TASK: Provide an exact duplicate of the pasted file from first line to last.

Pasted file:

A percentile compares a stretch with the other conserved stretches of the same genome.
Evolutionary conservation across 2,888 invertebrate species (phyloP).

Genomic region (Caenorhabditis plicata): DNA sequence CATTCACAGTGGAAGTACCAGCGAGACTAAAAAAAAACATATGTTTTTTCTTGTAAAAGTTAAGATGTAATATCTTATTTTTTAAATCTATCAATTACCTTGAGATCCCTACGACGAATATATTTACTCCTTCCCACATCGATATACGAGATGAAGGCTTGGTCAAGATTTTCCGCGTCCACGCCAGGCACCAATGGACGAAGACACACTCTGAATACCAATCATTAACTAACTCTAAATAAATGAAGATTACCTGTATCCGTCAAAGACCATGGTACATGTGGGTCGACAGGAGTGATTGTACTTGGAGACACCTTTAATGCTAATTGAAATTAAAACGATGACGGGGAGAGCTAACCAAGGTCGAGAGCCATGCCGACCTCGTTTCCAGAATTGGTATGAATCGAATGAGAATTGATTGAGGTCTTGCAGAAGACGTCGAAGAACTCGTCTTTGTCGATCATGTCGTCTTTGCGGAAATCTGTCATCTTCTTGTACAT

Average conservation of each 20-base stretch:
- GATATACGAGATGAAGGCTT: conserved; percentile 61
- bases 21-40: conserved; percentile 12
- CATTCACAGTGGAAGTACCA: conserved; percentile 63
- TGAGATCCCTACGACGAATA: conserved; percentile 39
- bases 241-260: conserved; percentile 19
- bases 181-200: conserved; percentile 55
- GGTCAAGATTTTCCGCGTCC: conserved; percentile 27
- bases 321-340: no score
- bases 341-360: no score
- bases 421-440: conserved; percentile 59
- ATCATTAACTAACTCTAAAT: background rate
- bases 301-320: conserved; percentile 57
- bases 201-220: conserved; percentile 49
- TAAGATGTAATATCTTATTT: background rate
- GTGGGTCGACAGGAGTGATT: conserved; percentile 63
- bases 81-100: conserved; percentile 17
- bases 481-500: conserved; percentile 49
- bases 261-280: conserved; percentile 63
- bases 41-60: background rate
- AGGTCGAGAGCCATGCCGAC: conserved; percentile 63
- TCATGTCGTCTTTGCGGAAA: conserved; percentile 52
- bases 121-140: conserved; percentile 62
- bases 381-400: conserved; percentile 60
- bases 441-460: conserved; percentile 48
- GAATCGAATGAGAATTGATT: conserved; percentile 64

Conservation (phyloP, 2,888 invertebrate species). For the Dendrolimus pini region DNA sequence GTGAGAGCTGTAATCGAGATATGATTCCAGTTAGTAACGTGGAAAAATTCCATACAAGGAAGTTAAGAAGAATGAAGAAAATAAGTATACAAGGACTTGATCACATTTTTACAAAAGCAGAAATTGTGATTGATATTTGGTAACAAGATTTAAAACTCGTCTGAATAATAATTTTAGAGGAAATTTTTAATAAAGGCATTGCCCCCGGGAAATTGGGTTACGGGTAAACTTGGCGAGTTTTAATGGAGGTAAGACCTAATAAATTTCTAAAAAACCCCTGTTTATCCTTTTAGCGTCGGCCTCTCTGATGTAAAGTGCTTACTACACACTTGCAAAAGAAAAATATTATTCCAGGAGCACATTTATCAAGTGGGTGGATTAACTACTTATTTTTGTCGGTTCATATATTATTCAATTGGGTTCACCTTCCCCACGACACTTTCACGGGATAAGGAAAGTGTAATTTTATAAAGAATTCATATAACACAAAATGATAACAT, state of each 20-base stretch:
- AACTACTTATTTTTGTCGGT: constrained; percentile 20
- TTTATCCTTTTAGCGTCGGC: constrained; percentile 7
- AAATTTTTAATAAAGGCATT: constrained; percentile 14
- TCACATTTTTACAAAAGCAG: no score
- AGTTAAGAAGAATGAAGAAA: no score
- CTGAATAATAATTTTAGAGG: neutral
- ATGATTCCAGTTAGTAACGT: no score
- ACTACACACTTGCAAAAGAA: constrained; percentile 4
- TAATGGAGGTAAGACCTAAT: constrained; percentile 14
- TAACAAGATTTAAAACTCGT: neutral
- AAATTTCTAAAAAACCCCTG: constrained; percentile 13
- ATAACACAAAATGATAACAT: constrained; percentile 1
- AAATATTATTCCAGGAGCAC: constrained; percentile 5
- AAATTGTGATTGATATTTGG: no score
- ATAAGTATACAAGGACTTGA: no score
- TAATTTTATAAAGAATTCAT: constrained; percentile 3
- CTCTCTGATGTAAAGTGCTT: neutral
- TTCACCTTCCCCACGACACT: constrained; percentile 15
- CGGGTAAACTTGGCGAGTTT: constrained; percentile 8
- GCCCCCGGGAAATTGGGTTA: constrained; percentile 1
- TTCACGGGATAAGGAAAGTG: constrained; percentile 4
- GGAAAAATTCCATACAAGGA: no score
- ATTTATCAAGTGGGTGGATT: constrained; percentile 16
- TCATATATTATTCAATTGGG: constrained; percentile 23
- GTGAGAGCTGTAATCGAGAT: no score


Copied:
A percentile compares a stretch with the other conserved stretches of the same genome.
Evolutionary conservation across 2,888 invertebrate species (phyloP).

Genomic region (Caenorhabditis plicata): DNA sequence CATTCACAGTGGAAGTACCAGCGAGACTAAAAAAAAACATATGTTTTTTCTTGTAAAAGTTAAGATGTAATATCTTATTTTTTAAATCTATCAATTACCTTGAGATCCCTACGACGAATATATTTACTCCTTCCCACATCGATATACGAGATGAAGGCTTGGTCAAGATTTTCCGCGTCCACGCCAGGCACCAATGGACGAAGACACACTCTGAATACCAATCATTAACTAACTCTAAATAAATGAAGATTACCTGTATCCGTCAAAGACCATGGTACATGTGGGTCGACAGGAGTGATTGTACTTGGAGACACCTTTAATGCTAATTGAAATTAAAACGATGACGGGGAGAGCTAACCAAGGTCGAGAGCCATGCCGACCTCGTTTCCAGAATTGGTATGAATCGAATGAGAATTGATTGAGGTCTTGCAGAAGACGTCGAAGAACTCGTCTTTGTCGATCATGTCGTCTTTGCGGAAATCTGTCATCTTCTTGTACAT

Average conservation of each 20-base stretch:
- GATATACGAGATGAAGGCTT: conserved; percentile 61
- bases 21-40: conserved; percentile 12
- CATTCACAGTGGAAGTACCA: conserved; percentile 63
- TGAGATCCCTACGACGAATA: conserved; percentile 39
- bases 241-260: conserved; percentile 19
- bases 181-200: conserved; percentile 55
- GGTCAAGATTTTCCGCGTCC: conserved; percentile 27
- bases 321-340: no score
- bases 341-360: no score
- bases 421-440: conserved; percentile 59
- ATCATTAACTAACTCTAAAT: background rate
- bases 301-320: conserved; percentile 57
- bases 201-220: conserved; percentile 49
- TAAGATGTAATATCTTATTT: background rate
- GTGGGTCGACAGGAGTGATT: conserved; percentile 63
- bases 81-100: conserved; percentile 17
- bases 481-500: conserved; percentile 49
- bases 261-280: conserved; percentile 63
- bases 41-60: background rate
- AGGTCGAGAGCCATGCCGAC: conserved; percentile 63
- TCATGTCGTCTTTGCGGAAA: conserved; percentile 52
- bases 121-140: conserved; percentile 62
- bases 381-400: conserved; percentile 60
- bases 441-460: conserved; percentile 48
- GAATCGAATGAGAATTGATT: conserved; percentile 64

Conservation (phyloP, 2,888 invertebrate species). For the Dendrolimus pini region DNA sequence GTGAGAGCTGTAATCGAGATATGATTCCAGTTAGTAACGTGGAAAAATTCCATACAAGGAAGTTAAGAAGAATGAAGAAAATAAGTATACAAGGACTTGATCACATTTTTACAAAAGCAGAAATTGTGATTGATATTTGGTAACAAGATTTAAAACTCGTCTGAATAATAATTTTAGAGGAAATTTTTAATAAAGGCATTGCCCCCGGGAAATTGGGTTACGGGTAAACTTGGCGAGTTTTAATGGAGGTAAGACCTAATAAATTTCTAAAAAACCCCTGTTTATCCTTTTAGCGTCGGCCTCTCTGATGTAAAGTGCTTACTACACACTTGCAAAAGAAAAATATTATTCCAGGAGCACATTTATCAAGTGGGTGGATTAACTACTTATTTTTGTCGGTTCATATATTATTCAATTGGGTTCACCTTCCCCACGACACTTTCACGGGATAAGGAAAGTGTAATTTTATAAAGAATTCATATAACACAAAATGATAACAT, state of each 20-base stretch:
- AACTACTTATTTTTGTCGGT: constrained; percentile 20
- TTTATCCTTTTAGCGTCGGC: constrained; percentile 7
- AAATTTTTAATAAAGGCATT: constrained; percentile 14
- TCACATTTTTACAAAAGCAG: no score
- AGTTAAGAAGAATGAAGAAA: no score
- CTGAATAATAATTTTAGAGG: neutral
- ATGATTCCAGTTAGTAACGT: no score
- ACTACACACTTGCAAAAGAA: constrained; percentile 4
- TAATGGAGGTAAGACCTAAT: constrained; percentile 14
- TAACAAGATTTAAAACTCGT: neutral
- AAATTTCTAAAAAACCCCTG: constrained; percentile 13
- ATAACACAAAATGATAACAT: constrained; percentile 1
- AAATATTATTCCAGGAGCAC: constrained; percentile 5
- AAATTGTGATTGATATTTGG: no score
- ATAAGTATACAAGGACTTGA: no score
- TAATTTTATAAAGAATTCAT: constrained; percentile 3
- CTCTCTGATGTAAAGTGCTT: neutral
- TTCACCTTCCCCACGACACT: constrained; percentile 15
- CGGGTAAACTTGGCGAGTTT: constrained; percentile 8
- GCCCCCGGGAAATTGGGTTA: constrained; percentile 1
- TTCACGGGATAAGGAAAGTG: constrained; percentile 4
- GGAAAAATTCCATACAAGGA: no score
- ATTTATCAAGTGGGTGGATT: constrained; percentile 16
- TCATATATTATTCAATTGGG: constrained; percentile 23
- GTGAGAGCTGTAATCGAGAT: no score